Spying on birds can be touchy business
By DAWN COHEN
MR and Mrs Touchy lounge on South Ballina Beach daily while Annette Harrison spies on them.
The over-stressed couple of pied oystercatchers is one of 18 breeding pairs at South Ballina watched for an hour daily by Ms Harrison, a University of New England PhD student.
"Some pairs with young are super cool," said Ms Harrison, herself the mother of a 14-monthold girl. "But others, like the couple we named Mr and Mrs Touchy, panic at the slightest disturbance."
There are only 250 of the longbeaked birds, a threatened species, in NSW. Ballina is home to 70 of them.
Ms Harrison's research will help the Department of Environment and Conservation (DEC) find how best to protect pied oystercatchers between Sawtell and South Ballina.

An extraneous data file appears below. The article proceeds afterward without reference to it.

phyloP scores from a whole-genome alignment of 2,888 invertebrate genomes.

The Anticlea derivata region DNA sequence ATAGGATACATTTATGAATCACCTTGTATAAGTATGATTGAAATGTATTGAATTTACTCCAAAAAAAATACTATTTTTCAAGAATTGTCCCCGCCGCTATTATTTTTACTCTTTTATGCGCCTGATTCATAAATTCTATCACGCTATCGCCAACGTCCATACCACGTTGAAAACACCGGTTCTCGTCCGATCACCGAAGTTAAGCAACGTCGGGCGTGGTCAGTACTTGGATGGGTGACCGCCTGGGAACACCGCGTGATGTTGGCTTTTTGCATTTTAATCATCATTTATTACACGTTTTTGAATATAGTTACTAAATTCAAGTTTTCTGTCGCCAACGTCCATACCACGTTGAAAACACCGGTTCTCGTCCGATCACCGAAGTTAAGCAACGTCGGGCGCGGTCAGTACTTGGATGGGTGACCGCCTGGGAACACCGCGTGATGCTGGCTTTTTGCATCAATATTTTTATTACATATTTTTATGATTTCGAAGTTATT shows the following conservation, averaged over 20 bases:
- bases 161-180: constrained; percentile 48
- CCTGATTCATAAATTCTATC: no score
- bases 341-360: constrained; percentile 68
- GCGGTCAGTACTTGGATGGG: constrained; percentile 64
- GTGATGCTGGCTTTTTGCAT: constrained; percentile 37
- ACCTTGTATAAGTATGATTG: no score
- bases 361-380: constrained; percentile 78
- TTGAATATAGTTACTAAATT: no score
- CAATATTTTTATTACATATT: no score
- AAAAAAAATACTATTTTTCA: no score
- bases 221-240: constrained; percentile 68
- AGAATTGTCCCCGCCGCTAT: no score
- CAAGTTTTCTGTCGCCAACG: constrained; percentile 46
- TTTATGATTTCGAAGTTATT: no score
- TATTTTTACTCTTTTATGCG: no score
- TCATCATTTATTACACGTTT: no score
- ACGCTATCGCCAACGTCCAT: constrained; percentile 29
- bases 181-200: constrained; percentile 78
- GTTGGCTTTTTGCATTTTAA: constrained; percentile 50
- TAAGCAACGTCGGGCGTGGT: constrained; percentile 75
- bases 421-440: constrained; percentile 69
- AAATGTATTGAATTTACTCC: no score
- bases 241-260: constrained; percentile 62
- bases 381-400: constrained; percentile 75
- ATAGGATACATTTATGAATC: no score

"When pied oystercatcher parents stress, they deliberately leave their nests to lure predators away from their young," she said.
"A few days ago, a nesting pair was disturbed by some kids playing on the dunes.
"The birds went right to the water's edge, flapping about, pretending they were injured.
"If the disturbance continues, they can stay away for an hour.
"The eggs may not hatch or a real predator may get the chick."
Last year only one Ballina fledgling survived to test out its new wings. It was, however, run over by a four-wheel-drive vehicle.
"People don't realise they are stopping a chick being born, just by going too close the dunes or the birds," Ms Harrison said.
Pest management officer for the DEC, Lisa Wellman, said a baiting program helped protect the coastal dwellers from another danger ? foxes.
"Before we started fox baiting between South Ballina to Broadwater in 1997, only one bird fledged in three years," she said.
"Since then we have seen nearly 79 fly off."
However, the annual fox baiting program, carried out during the pied oystercatcher season from August to December, is not foolproof.
Bob Moffatt, an environmental project officer contracted to carry out and monitor the baiting, said last year a fox avoided three bait stations to gorge on a nest of chicks and a rat.
"Some are very cunning," he said.
For information, call DEC, Parks and Wildlife Devision on 6627 0020.